Remains of the Day: 41% of Installed Software Is Pirated Edition [For What It's Worth]

This is very sad.  I don't understand why everyone feels the need to pirate software.  Use open source and you no longer have to be constantly looking over your sholder. 

Remains of the Day: 41% of Installed Software Is Pirated Edition [For What It's Worth] -

Pirated software is everywhere, Adblock Plus developer suggests a new way to block ads, and you may want to keep a tighter leash on your "porn name."

Photo by peasap.

  • Study: 41% of all PC software installed is pirated
    According to the Business Software Alliance, global piracy is as high as 41%. In the US, we're at a mere 20%. The study suggests that the software industry is losing out on billions in revenue because of pirated software, but it's also using same calculator the RIAA uses—you know, the one that assumes that every pirated song would have been purchased if it hadn't been pirated. [Download Squad]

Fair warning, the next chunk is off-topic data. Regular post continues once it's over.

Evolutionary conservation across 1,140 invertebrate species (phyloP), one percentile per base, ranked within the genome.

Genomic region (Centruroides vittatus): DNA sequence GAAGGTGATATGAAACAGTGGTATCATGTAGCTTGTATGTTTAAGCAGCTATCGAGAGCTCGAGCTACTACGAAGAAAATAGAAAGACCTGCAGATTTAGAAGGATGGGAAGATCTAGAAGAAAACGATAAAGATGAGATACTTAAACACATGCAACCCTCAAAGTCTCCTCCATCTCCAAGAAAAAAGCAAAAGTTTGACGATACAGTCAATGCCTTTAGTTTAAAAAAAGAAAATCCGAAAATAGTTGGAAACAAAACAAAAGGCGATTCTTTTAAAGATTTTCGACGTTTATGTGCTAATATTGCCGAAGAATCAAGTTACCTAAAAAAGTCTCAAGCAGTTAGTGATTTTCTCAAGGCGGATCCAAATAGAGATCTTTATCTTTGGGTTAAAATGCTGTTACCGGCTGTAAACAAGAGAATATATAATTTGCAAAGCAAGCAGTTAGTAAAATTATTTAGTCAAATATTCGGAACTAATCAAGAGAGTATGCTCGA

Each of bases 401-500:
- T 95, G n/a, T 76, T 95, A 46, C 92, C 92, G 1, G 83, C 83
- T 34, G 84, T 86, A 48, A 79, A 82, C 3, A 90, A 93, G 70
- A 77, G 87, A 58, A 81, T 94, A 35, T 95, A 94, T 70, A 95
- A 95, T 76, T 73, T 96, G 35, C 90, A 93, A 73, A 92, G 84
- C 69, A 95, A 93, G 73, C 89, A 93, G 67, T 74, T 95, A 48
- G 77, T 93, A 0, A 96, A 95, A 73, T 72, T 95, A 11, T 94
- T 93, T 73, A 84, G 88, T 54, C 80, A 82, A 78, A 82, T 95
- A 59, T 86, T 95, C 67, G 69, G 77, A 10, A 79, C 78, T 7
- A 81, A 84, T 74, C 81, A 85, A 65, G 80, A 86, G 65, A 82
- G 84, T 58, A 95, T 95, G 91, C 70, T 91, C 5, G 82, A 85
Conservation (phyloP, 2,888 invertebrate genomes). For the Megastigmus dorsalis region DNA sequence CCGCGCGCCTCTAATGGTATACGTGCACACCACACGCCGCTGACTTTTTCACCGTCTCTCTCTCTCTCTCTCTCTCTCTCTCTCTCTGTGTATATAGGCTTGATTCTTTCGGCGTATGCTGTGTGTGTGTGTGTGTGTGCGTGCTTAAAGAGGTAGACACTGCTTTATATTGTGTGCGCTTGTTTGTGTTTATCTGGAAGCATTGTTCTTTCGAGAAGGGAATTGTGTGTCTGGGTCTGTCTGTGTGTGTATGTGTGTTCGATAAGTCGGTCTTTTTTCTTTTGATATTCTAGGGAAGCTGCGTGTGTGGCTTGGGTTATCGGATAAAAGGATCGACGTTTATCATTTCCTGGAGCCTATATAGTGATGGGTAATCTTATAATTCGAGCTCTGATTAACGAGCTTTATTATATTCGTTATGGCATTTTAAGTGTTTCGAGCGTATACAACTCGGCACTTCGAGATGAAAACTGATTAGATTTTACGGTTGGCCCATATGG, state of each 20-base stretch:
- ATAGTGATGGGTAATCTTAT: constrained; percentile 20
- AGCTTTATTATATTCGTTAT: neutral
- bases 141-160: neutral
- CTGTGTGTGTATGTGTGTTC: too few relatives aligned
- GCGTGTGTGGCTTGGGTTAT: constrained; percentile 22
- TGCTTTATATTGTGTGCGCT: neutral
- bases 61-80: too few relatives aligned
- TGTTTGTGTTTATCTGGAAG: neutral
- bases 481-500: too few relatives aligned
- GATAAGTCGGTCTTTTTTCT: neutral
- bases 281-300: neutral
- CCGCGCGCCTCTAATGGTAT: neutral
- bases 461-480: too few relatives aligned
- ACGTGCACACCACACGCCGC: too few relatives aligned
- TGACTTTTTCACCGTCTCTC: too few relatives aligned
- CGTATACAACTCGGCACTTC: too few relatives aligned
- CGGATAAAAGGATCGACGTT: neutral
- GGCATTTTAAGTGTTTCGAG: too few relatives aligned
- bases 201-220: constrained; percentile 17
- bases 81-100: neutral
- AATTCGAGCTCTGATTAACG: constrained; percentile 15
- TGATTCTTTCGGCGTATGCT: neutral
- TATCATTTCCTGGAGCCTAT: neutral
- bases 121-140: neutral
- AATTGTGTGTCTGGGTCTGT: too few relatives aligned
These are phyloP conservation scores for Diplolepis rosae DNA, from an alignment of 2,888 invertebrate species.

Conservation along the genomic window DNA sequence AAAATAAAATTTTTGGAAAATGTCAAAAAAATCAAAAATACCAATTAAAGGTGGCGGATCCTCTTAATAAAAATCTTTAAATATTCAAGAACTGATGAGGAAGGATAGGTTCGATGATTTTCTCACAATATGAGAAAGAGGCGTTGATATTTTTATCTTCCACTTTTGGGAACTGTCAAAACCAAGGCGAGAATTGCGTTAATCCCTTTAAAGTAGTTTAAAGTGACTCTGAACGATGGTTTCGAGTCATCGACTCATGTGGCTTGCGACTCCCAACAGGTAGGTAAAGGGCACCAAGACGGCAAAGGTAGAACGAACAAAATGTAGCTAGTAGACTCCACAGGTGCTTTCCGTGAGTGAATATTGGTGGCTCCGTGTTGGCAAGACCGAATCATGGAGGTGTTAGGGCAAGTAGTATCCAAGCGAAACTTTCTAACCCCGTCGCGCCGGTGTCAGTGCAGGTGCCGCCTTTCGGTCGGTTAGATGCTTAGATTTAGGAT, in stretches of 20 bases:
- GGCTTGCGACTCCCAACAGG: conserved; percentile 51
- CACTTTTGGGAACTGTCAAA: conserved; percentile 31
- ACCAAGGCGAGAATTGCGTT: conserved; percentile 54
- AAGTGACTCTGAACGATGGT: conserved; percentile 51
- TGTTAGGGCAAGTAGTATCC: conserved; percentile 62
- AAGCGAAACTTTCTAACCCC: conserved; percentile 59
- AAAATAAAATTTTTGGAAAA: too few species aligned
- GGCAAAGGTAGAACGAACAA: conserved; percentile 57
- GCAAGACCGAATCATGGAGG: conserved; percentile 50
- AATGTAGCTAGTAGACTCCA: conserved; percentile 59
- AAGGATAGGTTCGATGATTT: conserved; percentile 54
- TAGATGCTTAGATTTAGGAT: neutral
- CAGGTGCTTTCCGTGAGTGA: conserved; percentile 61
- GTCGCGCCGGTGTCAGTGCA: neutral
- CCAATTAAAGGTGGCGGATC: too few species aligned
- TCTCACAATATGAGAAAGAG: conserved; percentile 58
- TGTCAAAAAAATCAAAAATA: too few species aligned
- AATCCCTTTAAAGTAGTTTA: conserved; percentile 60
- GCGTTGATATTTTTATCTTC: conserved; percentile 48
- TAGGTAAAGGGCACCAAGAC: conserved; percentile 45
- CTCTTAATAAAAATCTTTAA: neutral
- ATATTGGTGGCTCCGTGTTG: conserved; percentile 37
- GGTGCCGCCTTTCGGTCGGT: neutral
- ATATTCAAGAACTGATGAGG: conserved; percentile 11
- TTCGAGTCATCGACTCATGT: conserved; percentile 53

• Adblock Plus Maker Proposes Letting Publishers Plead For Revenue
    Creator of the very popular Adblock Plus Firefox extension suggests that publishers use a common tag for advertisements that would allow users to more easily whitelist ads from sites that they wanted to support. [Information Week]
  • How To Store Internal Hard Drives?
    Ever wanted to know how to best store internal hard drives? You're not alone, and Slashdot users are here to offer a few suggestions. [Slashdot]
  • Microsoft hints at June for new Zune
    No, it's not an iPod, but some people like their Zunes even better than Apple's portable player, and with some of the Zune's cooler features (ahem, wireless sync), we can't blame them. Wonder how the new version will stack up. [Neowin]
  • Security Alert: Twitter Porn Names Scam
    You've probably heard of or played the "porn name" game before: Take the name of your first pet and the street you grew up, put them together, and that's the name you'd use if you worked in porn. Turns out if you do it publicly on the web, it's a great way for phishers to learn the answers to your password challenge questions. [PC World]

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